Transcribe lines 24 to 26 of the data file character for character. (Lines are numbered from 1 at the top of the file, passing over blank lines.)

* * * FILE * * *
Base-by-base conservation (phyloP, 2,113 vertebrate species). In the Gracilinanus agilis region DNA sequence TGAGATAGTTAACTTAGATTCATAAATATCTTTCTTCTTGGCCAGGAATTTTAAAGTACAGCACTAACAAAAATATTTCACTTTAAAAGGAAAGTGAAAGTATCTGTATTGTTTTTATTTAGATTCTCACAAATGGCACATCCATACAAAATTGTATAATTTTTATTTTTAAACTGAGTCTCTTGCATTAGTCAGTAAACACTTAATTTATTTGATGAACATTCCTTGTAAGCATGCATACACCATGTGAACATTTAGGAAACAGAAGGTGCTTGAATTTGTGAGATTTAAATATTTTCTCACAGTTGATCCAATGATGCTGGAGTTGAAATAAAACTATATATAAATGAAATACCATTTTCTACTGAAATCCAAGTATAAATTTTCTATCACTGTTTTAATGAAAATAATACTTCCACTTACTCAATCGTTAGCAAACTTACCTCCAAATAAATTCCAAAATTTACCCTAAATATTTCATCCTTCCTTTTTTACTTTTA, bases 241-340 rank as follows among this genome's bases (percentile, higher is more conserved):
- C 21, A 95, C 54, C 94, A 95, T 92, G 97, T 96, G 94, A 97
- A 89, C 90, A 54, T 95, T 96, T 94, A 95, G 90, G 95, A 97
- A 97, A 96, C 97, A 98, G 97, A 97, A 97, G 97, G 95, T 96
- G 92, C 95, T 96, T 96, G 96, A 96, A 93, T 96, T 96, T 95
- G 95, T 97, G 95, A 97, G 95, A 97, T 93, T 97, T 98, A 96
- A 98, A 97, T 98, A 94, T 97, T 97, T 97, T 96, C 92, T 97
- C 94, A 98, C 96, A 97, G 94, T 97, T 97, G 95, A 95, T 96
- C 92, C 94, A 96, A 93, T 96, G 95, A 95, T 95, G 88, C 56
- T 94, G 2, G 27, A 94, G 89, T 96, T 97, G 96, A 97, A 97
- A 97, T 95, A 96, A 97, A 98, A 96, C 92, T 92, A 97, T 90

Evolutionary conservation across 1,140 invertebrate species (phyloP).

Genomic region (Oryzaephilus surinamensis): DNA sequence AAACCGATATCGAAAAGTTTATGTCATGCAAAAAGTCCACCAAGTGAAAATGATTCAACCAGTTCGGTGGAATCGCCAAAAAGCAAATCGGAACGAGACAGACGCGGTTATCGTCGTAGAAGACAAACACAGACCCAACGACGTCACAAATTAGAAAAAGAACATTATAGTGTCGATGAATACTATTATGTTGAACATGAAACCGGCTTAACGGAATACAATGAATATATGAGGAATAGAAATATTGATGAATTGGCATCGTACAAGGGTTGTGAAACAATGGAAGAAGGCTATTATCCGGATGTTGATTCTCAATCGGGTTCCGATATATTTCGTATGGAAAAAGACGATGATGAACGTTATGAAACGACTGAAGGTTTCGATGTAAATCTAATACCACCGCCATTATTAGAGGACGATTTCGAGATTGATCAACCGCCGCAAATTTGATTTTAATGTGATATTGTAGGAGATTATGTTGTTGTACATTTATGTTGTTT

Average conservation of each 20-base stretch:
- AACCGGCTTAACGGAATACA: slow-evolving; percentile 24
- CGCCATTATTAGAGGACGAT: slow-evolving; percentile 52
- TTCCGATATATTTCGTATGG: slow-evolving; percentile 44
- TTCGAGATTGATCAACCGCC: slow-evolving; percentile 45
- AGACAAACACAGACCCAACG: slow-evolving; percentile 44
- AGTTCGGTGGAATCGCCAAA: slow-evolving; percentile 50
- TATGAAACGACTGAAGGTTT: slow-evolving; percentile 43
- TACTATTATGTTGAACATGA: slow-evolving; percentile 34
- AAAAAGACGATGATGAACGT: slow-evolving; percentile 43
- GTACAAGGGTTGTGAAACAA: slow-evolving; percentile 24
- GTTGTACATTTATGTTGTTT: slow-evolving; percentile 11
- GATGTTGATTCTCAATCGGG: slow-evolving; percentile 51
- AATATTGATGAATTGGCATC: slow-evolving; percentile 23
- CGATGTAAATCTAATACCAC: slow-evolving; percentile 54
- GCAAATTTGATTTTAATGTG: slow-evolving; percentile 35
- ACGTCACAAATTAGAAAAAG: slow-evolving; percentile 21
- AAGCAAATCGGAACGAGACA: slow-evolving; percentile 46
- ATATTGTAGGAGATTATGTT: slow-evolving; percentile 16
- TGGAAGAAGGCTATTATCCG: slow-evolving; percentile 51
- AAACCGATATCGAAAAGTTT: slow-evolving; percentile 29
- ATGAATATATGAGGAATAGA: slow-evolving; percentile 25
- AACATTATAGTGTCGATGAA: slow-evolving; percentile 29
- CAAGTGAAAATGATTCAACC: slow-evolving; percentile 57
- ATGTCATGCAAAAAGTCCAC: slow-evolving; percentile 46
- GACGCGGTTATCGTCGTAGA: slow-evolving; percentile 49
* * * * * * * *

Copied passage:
- GTACAAGGGTTGTGAAACAA: slow-evolving; percentile 24
- GTTGTACATTTATGTTGTTT: slow-evolving; percentile 11
- GATGTTGATTCTCAATCGGG: slow-evolving; percentile 51